This Monday, the 12th of Tammuz, marks the anniversary of the birth of the sixth Lubavitcher Rebbe, Rabbi Yosef Yitzchak Schneersohn – known as the Rayatz – in 1880. It also marks the day he was informed in 1927 of his imminent release from Soviet incarceration (after being sentenced to death and then exile).
Ever since that day in 1927, the 12th of Tammuz has been celebrated annually by Chabad chassidim as a day of victory for Torah.
In 1880, the Russian Empire had the world’s largest Jewish population (over five million) and the greatest concentration of Torah scholars. Most Russian Jews were observant, but the Haskalah movement was already poisoning the atmosphere, drawing many away from Torah observance with philosophies antithetical to Yiddishkeit.
Even in renowned yeshivos, it was common for good students to privately read works of secular philosophy and of famous Russian novelists. Some even started smoking or writing profound Talmudic insights on Shabbos!
And so, at the suggestion of the Rayatz, who was then in his teens, his father, Rabbi Sholom Dov Ber (1860-1920), established a new yeshiva emphasizing yiras shamayim alongside traditional Talmud studies. The new yeshiva opened in 1897, and the 17-year-old Rayatz was appointed to be its spiritual and financial administrator.
In a revolutionary departure from previous practice, the students studied Chabad chassidic philosophy for a third of their day with the same kind of depth they applied to their Talmudic studies. The yeshiva also insisted on high standards of yiras shamayim.
Just 20 years later, near the end of World War I, Russia was convulsed by economic chaos followed by revolution. The Bolsheviks, extreme revolutionary socialists, seized control of the country and battled for several years to solidify their hold.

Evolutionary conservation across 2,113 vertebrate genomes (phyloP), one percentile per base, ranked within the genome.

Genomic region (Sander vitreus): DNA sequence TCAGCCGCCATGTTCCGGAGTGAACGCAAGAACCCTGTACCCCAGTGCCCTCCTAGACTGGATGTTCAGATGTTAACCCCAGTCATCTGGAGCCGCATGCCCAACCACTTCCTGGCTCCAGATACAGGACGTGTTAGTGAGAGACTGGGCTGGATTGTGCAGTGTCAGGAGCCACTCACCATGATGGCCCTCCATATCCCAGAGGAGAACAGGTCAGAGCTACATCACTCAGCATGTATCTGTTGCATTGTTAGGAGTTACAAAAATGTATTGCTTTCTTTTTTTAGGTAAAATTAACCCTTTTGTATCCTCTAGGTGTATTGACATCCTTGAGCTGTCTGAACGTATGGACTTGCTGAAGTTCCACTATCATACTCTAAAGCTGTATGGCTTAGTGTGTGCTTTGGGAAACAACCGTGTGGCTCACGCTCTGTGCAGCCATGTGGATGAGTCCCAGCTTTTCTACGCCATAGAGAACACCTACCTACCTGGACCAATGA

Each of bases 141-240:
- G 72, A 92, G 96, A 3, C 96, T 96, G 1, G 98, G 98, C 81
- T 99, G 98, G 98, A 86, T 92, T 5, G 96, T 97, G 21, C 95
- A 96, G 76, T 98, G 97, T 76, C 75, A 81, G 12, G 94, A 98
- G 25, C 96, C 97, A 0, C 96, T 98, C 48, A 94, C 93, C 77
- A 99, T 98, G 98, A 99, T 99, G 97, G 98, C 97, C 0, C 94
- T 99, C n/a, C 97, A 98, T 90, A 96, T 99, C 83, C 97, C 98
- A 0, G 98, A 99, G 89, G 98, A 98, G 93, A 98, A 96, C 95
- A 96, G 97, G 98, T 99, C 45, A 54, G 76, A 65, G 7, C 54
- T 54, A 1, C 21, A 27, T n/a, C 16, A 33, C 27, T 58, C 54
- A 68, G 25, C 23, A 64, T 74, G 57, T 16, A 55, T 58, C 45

The emergent Soviet regime – which launched the world’s first experiment in country-wide socialism – virulently rejected all religion. Many of the revolutionaries were Jews and targeted Yiddishkeit far more than other religions. They banned Torah schools, closed mikvaos and most shuls and religious institutions, and denied jobs to Shabbos-observers. State-sponsored Yiddish schools taught children atheism and encouraged them to report their parents’ religious practices to the police.
The czars had also persecuted Jews and tried imposing restrictions on Jewish education. But their persecution never approached anything like the Soviets’ systematic oppression of Yiddishkeit. Most Torah leaders, believing they could not counteract the mighty Soviets, fled. The Rebbe Rayatz, however, refused to leave. He considered it his duty to uphold Torah study and observance even under such trying conditions.
He and his army of yeshiva alumni taught Torah to children in a vast underground network of Torah schools and to adults in the remaining shuls. Some devoted chassidim traveled from town to town to establish chederim, build secret mikvaos, help Shabbos observers secure employment, etc.
It was dangerous work; many were arrested and punished by imprisonment, torture, exile, or even death. Yet, they continued – even after the Rebbe himself was arrested and condemned first to death, then to 10 years hard labor, and then to exile, before finally being released and forced to emigrate. Their self-sacrifice succeeded in keeping the flame of Yiddishkeit burning throughout the more than seven decades of communism.
After the Rayatz left the Soviet Union, he campaigned in Europe and America to send material and religious relief to Soviet Jews, particularly kosher matzos for Pesach. He also sought support for his underground activities in the USSR while establishing a new network of Chabad yeshivos in Poland and Baltic lands.
After World War II broke out, the Rebbe managed to reach New York where Yiddishkeit was very weak. Physically broken but with an indomitable spirit, he immediately announced that Divine Providence had sent him to build North America into a powerhouse of Torah, to replace those going up in flames in Eastern Europe.
Despite his physical ailments, he threw himself into this task and succeeded by the time he passed away in 1950.
What we all can learn from the Rebbe Rayatz is that selfless determination can accomplish even the impossible, against all obstacles. The Rayatz didn’t let anything deter him from carrying out his Divine destiny – not rabid Soviet persecution nor icy American apathy. Each of us should follow his example in our own little corner of Hashem’s world, making it into a dwelling for His presence until Moshiach can be revealed here.